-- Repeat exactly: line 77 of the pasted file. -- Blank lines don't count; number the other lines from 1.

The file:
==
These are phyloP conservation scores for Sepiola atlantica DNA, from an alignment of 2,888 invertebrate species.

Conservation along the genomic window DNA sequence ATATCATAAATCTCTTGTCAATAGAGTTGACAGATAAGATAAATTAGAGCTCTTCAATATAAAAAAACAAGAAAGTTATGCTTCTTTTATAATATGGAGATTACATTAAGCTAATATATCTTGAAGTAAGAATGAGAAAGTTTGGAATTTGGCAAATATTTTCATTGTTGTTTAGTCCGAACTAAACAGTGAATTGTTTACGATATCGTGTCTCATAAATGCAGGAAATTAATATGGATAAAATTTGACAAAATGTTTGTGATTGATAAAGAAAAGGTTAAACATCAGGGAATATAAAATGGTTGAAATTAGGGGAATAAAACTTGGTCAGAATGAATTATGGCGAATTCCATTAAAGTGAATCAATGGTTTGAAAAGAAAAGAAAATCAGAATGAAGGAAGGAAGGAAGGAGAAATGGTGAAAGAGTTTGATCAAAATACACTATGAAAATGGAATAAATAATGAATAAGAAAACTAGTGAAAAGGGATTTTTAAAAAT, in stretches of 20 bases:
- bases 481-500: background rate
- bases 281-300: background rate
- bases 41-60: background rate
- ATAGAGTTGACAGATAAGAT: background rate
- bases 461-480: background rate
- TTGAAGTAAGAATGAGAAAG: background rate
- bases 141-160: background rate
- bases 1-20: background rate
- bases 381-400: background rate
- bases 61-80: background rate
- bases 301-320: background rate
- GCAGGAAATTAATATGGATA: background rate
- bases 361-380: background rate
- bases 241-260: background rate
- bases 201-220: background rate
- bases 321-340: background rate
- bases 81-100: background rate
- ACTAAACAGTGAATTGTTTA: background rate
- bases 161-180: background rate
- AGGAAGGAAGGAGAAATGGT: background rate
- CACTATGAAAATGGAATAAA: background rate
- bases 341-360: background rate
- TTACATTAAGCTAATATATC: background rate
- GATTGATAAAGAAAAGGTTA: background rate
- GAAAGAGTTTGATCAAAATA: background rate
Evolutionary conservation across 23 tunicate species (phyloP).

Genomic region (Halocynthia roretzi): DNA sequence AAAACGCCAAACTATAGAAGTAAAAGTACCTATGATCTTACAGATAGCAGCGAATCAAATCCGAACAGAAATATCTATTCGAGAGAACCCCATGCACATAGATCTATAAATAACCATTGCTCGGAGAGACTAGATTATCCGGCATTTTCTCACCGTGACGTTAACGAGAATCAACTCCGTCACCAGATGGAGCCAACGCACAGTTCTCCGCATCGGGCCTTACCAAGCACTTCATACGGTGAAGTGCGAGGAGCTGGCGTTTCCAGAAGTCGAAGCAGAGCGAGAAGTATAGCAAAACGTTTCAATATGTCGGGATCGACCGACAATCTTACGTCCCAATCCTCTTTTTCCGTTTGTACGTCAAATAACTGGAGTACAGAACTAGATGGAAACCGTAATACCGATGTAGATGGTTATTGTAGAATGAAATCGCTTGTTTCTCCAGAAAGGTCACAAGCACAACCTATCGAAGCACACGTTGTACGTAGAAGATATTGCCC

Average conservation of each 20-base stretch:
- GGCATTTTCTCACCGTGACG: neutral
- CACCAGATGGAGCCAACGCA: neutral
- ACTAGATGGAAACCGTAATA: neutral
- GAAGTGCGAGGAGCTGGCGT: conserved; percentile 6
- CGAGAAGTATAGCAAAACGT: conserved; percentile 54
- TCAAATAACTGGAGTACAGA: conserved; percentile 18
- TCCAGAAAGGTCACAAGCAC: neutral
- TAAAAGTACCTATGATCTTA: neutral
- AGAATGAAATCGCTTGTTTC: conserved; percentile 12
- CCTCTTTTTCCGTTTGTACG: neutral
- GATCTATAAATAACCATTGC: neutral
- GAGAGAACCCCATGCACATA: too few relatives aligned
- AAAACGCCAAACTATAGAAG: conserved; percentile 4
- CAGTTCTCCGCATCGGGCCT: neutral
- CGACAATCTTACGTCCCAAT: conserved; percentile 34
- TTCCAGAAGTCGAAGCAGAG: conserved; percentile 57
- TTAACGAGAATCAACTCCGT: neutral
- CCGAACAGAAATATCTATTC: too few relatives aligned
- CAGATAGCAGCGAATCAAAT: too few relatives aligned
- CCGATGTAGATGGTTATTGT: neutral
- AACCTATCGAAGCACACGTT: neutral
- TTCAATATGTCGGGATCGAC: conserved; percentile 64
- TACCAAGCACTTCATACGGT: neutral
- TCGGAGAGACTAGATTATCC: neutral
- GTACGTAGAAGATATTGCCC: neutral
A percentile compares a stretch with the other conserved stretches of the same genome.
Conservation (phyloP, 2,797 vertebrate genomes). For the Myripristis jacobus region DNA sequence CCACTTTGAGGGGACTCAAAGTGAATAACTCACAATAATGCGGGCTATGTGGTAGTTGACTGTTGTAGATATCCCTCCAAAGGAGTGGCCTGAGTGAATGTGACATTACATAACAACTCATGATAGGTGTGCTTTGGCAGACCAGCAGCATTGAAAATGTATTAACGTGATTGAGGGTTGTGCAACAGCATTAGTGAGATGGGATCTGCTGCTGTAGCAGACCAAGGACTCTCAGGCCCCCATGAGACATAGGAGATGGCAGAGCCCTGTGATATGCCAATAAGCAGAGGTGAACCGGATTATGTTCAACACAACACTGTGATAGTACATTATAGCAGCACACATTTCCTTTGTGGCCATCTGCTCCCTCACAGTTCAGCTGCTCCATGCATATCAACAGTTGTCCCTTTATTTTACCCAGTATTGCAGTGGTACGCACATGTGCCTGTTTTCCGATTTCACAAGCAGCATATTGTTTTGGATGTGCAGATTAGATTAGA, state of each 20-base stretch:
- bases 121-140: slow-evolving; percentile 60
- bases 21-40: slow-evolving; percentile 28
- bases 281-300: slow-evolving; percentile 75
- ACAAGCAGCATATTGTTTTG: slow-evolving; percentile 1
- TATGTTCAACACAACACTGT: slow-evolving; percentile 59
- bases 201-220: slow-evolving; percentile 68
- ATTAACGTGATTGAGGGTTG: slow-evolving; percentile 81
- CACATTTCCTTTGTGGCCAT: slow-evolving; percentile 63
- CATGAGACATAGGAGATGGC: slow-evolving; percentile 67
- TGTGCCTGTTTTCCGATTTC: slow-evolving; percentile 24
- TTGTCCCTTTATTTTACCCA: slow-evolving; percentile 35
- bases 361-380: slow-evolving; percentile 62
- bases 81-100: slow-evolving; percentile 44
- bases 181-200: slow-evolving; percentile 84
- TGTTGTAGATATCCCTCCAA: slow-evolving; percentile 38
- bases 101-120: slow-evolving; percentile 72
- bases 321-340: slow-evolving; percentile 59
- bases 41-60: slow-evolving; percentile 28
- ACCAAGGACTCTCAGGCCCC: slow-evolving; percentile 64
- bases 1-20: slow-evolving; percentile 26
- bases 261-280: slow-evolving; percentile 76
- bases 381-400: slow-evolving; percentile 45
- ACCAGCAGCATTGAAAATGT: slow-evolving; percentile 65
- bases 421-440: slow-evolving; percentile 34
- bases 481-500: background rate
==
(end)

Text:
- bases 1-20: slow-evolving; percentile 26